Coillte trustees sue over unpaid €23m to pension scheme

Judge says deficit affects up to 2,000 pensioners

Mr Justice Peter Kelly:  said it was second such case  in last two weeks and it seemed  trend was developing

Mr Justice Peter Kelly: said it was second such case in last two weeks and it seemed trend was developing

Tue, Jul 23, 2013, 00:00

State forestry body Coillte is being sued over a €23 million deficit in its pension scheme affecting some 2,000 pensioners. Coillte has told the scheme trustees it was unable to make agreed payments into the scheme because those were contingent on State approval for the sale of immature forests which had not been forthcoming.

In agreeing yesterday to fast-track the case in the Commercial Court, Mr Justice Peter Kelly said this was the second such case before the court in the last two weeks and it seemed a trend was developing.

Making directions aimed at having a trial next January, the judge said he was told about 2,000 people were affected by the shortfall. He did not want them enduring any more anxiety than they had to.

In the action, the trustees of the Coillte Teoranta superannuation scheme, represented by Brian O’Moore SC, are seeking judgment for some €23 million against Coillte in an effort to make up the deficit.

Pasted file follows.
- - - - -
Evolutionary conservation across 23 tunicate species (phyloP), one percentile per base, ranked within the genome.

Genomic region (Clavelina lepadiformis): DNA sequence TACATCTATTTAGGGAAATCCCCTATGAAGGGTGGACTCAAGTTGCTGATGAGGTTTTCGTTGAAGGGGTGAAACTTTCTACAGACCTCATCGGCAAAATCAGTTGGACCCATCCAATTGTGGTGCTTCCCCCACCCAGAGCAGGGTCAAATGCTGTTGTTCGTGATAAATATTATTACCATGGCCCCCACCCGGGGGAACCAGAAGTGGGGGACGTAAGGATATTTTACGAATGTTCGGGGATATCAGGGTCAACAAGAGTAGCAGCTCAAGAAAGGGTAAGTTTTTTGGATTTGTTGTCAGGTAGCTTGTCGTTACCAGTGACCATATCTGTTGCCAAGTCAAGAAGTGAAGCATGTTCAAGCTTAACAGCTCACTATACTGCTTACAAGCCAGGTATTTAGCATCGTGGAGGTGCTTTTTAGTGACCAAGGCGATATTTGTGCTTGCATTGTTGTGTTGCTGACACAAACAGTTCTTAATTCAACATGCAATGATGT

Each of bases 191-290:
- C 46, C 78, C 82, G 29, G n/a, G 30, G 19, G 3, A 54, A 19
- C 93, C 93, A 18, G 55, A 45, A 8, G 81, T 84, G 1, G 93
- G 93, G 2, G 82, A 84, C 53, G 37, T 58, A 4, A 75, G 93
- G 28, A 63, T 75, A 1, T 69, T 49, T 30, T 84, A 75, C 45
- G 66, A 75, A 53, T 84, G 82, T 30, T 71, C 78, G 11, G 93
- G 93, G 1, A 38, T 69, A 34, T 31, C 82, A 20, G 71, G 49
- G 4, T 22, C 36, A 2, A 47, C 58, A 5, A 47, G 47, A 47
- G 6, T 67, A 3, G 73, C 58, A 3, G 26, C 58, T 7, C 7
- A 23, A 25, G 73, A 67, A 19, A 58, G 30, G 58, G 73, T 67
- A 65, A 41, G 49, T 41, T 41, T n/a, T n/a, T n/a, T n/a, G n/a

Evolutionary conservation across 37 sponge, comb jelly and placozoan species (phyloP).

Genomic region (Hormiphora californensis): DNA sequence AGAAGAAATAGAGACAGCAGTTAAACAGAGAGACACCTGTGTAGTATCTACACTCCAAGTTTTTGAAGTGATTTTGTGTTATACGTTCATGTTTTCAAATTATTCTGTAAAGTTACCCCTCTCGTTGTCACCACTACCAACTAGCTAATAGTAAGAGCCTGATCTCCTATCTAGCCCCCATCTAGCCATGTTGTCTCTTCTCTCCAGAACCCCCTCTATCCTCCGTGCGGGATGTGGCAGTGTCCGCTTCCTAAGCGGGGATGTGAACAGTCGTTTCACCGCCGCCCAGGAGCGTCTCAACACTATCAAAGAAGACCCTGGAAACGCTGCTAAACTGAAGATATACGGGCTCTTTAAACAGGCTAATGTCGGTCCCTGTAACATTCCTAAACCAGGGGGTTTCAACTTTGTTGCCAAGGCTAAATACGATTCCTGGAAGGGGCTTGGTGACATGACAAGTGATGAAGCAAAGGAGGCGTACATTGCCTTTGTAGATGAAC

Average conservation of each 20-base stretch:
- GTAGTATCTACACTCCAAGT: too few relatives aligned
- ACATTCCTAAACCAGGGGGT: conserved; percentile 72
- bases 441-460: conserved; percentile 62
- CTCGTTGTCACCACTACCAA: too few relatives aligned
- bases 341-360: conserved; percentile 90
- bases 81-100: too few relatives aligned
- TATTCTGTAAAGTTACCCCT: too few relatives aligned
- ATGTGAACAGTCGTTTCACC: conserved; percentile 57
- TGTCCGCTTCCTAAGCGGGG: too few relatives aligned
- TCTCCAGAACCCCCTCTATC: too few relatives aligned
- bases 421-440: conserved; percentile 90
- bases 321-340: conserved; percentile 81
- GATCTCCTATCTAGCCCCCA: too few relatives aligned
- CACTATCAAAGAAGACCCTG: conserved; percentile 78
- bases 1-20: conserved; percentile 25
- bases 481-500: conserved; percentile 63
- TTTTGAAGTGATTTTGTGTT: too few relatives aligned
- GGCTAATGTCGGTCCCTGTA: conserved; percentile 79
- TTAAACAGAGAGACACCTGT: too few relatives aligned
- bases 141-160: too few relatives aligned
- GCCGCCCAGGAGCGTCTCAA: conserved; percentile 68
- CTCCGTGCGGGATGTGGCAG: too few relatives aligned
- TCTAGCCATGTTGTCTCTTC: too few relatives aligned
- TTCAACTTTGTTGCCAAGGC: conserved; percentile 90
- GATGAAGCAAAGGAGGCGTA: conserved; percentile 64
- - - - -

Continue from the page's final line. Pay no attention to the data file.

They claim the money is owed on foot of its obligations under a trust deed dated 2000 and a December 2009 funding proposal for the scheme. That proposal, approved by the Pensions Board, was entered into arising from the scheme being in deficit in 2009.

The trustees claim the funding proposals required that some €34.5 million in cash and assets would be contributed up front. They claim Coillte complied with some aspects, including paying €3 million cash in 2009 and €1.5 million each year from 2009, but had to date only transferred €7 million of the €30 million cash assets it was to transfer.

Coillte had previously indicated the transfer of the remaining €23 million was contingent on the sale of immature forests which required State approval, the trustees said.

They said they had written to Coillte a number of times about the matter and, at all times, it had been indicated that Coillte intended to comply with its obligations but that had not happened.